“There’s a growing interest for not only the game, but running a business, idea or service in the space of soccer. I thought it would be great to put everyone together in a meaningful way.”
An online community for soccer fans to carve their path in the industry used to be an unthinkable concept — but that’s exactly what Yvan Delia-Lavictoire has built.
The Montreal entrepreneur is the founder of Lavictoire, a platform allowing content creators with a passion for the beautiful game to grow their personal brand and their projects, as well as network with fellow creators and “solopreneurs” and find job opportunities. Through Lavictoire, users can find new sources of income and find inspiration from their peers’ endeavours.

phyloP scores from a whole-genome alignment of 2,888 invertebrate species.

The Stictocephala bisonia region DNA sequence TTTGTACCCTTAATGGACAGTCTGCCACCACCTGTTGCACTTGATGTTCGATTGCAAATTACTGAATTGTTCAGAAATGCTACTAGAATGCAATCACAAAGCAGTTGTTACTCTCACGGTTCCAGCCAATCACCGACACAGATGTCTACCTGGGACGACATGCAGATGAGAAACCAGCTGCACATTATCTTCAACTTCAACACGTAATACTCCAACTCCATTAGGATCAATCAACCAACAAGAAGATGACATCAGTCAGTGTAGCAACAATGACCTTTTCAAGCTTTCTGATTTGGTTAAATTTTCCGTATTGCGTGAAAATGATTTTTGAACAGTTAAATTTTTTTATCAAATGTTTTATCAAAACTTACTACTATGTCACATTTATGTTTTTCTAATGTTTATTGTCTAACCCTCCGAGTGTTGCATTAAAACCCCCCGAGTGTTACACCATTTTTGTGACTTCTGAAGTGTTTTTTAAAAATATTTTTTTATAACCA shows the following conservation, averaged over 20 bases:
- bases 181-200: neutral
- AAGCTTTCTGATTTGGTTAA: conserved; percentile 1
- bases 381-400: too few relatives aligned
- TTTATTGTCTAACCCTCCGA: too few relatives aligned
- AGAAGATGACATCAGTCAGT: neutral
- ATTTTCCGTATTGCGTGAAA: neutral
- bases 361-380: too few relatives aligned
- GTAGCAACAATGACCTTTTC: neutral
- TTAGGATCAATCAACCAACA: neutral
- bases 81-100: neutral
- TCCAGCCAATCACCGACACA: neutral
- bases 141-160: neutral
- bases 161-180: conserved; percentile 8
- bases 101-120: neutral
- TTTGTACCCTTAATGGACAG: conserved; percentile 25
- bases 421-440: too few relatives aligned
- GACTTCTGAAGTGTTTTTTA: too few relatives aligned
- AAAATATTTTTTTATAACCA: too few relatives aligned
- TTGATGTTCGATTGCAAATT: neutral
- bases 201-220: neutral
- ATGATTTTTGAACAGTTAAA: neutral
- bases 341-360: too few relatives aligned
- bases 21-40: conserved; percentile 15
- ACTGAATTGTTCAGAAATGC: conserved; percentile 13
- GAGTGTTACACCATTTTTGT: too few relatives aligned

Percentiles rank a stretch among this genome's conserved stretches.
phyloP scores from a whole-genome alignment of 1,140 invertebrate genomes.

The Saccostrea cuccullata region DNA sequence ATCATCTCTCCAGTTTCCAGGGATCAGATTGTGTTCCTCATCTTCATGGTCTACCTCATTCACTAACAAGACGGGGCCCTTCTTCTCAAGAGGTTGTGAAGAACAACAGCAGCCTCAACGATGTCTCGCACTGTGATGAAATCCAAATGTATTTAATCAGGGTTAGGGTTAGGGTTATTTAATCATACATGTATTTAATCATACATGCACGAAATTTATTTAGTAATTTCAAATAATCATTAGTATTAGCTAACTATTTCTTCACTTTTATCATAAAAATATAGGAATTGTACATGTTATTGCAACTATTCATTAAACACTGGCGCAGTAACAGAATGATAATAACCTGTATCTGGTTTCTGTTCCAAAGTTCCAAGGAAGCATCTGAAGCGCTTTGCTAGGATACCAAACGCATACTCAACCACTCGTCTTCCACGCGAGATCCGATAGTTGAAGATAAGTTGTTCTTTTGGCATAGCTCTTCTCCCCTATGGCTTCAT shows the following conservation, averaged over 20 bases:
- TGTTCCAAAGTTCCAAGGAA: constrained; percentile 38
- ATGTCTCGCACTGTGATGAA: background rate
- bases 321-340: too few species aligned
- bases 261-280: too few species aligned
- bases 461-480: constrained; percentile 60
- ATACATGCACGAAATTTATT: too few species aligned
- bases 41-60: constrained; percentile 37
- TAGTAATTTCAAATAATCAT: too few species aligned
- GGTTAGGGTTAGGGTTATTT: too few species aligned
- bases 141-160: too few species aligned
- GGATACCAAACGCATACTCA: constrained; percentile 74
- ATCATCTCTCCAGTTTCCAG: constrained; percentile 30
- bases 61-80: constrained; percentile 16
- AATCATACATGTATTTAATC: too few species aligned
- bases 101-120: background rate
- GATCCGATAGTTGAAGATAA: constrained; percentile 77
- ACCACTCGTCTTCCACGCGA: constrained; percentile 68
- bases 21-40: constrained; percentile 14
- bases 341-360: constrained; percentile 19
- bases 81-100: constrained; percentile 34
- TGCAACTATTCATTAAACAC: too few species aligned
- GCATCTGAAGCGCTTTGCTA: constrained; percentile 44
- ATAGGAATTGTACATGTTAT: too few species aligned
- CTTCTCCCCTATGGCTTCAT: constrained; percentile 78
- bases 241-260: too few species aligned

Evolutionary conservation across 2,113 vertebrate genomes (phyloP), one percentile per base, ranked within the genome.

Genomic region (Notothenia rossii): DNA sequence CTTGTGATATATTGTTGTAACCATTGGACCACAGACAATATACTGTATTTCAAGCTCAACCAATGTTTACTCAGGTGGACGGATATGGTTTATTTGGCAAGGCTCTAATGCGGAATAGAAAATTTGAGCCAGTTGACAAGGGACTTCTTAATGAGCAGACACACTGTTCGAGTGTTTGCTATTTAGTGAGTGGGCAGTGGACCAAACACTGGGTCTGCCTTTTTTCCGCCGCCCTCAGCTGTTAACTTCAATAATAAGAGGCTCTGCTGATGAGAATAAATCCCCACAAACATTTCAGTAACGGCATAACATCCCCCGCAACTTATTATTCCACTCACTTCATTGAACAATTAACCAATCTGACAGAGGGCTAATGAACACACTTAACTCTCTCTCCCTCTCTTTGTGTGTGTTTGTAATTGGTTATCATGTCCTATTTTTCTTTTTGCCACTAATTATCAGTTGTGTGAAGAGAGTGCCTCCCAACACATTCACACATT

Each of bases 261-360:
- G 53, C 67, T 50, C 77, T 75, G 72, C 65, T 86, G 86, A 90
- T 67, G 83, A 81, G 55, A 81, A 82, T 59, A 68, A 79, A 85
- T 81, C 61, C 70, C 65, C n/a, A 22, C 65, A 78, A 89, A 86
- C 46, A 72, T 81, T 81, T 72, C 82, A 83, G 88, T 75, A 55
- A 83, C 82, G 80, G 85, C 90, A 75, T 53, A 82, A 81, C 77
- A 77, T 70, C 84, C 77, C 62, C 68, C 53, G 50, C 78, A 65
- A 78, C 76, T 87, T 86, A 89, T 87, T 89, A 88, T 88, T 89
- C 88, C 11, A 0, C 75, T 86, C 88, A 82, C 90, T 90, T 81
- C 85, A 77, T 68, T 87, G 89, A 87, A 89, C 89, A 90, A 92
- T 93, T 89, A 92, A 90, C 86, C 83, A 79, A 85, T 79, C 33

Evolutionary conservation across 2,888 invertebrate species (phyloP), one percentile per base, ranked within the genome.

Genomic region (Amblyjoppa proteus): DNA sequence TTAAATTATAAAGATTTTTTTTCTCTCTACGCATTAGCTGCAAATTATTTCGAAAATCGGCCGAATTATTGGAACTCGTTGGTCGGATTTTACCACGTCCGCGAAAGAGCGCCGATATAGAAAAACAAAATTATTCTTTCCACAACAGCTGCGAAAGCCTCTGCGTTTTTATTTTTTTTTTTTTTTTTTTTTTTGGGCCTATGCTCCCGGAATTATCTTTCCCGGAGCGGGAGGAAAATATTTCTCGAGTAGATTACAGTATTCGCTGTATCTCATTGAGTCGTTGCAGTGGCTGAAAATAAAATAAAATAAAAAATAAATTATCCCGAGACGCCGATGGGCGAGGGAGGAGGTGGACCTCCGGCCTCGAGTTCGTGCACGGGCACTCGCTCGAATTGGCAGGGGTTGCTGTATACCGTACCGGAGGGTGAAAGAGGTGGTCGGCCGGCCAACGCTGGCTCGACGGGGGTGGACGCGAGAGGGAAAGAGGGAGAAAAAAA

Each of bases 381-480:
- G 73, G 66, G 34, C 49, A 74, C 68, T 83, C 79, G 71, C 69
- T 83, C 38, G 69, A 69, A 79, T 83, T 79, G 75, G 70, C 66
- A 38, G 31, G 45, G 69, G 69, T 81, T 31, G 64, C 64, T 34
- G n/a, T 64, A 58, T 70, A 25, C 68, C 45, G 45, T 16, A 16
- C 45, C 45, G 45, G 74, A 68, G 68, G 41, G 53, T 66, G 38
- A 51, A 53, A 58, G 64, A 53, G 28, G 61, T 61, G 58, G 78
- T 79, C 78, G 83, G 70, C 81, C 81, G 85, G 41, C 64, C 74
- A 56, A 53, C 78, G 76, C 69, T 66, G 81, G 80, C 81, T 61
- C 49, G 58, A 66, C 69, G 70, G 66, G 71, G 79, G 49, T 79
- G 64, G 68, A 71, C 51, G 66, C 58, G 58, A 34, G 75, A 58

Creators on Lavictoire are encouraged to interact, exchange ideas, flex their creative muscles, attend workshops and use tools such as worksheets to build their content strategies with. Users can also curate their feeds to get updates about soccer-related topics that interest them, as well as use the site without ads.
For Yvan, creating this kind of community has been many years in the making. Thanks to his father, Yvan developed a passion for soccer at a young age (he supports Arsenal), and played for many years before ultimately deciding not to turn pro. Instead, he found a new outlet for his love of the game around 2010.